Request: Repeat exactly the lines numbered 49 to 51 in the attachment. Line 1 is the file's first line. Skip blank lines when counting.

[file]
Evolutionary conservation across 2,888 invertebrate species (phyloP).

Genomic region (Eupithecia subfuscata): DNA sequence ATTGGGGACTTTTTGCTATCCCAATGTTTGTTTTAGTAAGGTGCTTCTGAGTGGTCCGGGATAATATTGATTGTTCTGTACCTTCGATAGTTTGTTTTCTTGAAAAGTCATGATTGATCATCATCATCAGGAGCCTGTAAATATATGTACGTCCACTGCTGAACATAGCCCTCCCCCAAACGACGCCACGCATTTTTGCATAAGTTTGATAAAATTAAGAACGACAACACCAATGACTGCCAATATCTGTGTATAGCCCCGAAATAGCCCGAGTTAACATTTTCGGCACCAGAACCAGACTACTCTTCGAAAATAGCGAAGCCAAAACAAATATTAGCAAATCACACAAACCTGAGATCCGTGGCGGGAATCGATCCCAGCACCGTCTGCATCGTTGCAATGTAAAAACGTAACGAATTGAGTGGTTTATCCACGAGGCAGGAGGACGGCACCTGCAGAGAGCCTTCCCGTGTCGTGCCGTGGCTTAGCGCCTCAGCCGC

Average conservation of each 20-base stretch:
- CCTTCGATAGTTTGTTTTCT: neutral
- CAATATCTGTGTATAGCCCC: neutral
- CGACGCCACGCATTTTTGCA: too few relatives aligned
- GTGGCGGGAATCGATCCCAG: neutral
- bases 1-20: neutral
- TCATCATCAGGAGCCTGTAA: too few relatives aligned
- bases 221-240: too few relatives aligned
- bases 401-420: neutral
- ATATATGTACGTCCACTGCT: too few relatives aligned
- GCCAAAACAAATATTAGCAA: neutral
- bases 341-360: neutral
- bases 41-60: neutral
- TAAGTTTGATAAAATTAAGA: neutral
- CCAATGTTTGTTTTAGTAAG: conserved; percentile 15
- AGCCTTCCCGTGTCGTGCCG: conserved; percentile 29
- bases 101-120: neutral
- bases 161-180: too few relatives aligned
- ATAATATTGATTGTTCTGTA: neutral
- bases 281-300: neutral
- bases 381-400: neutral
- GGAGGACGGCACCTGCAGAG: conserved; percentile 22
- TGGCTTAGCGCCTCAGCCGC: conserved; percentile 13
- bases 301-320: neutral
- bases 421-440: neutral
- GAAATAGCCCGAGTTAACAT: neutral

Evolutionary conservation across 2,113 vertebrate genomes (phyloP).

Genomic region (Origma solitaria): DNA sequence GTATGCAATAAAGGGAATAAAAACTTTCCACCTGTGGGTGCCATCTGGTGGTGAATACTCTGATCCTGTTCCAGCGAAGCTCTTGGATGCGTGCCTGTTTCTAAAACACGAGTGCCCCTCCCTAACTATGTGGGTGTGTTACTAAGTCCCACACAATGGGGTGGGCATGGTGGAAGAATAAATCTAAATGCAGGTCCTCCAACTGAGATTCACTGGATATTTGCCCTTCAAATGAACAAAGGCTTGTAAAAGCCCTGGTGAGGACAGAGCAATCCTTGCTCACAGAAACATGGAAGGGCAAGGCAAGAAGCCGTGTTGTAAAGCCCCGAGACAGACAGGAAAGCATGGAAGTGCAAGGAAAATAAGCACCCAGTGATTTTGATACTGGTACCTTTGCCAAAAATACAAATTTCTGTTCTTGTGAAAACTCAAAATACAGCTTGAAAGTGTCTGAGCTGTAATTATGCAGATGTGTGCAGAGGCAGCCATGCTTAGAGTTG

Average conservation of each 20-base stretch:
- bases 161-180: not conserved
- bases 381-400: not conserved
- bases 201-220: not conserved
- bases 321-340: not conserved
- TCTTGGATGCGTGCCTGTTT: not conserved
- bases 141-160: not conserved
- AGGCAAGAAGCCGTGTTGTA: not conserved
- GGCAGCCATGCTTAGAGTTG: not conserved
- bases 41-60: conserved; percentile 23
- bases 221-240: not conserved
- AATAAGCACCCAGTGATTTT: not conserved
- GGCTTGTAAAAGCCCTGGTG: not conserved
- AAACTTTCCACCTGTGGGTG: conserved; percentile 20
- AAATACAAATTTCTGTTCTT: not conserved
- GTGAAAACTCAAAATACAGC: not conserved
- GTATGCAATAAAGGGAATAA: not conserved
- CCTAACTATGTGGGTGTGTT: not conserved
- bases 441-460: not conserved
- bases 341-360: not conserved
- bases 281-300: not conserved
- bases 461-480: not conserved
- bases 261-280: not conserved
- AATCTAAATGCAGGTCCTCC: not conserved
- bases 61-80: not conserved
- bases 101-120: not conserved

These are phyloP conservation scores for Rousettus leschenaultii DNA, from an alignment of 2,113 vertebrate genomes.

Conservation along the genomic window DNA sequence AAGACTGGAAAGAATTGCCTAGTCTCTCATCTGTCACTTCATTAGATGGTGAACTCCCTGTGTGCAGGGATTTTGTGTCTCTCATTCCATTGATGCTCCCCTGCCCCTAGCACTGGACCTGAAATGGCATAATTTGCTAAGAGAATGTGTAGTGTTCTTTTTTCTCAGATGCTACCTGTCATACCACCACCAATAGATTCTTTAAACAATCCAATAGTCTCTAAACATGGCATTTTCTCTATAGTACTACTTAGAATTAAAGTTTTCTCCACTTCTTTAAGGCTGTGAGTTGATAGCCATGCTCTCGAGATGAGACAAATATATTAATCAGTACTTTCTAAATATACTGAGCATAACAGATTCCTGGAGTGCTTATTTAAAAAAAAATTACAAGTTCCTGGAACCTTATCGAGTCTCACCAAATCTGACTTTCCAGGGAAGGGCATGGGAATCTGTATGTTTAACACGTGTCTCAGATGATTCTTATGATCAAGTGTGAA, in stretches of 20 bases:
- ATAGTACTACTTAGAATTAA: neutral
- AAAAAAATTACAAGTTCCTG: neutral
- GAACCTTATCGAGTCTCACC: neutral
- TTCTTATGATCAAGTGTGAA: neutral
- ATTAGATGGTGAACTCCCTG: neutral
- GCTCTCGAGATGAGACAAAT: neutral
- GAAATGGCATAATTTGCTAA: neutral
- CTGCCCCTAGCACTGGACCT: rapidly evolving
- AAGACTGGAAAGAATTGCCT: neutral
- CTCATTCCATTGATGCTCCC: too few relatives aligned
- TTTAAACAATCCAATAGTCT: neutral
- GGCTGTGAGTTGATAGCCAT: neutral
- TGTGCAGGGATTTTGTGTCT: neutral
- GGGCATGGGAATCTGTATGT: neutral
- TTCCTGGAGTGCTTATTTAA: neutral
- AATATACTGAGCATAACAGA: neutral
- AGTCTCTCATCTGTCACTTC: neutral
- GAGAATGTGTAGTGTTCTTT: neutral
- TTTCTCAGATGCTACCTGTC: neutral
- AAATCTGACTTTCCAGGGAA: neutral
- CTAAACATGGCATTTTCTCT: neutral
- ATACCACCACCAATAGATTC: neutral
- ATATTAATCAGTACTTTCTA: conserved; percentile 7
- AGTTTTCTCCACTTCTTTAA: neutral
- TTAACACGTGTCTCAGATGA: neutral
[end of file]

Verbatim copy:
- bases 441-460: not conserved
- bases 341-360: not conserved
- bases 281-300: not conserved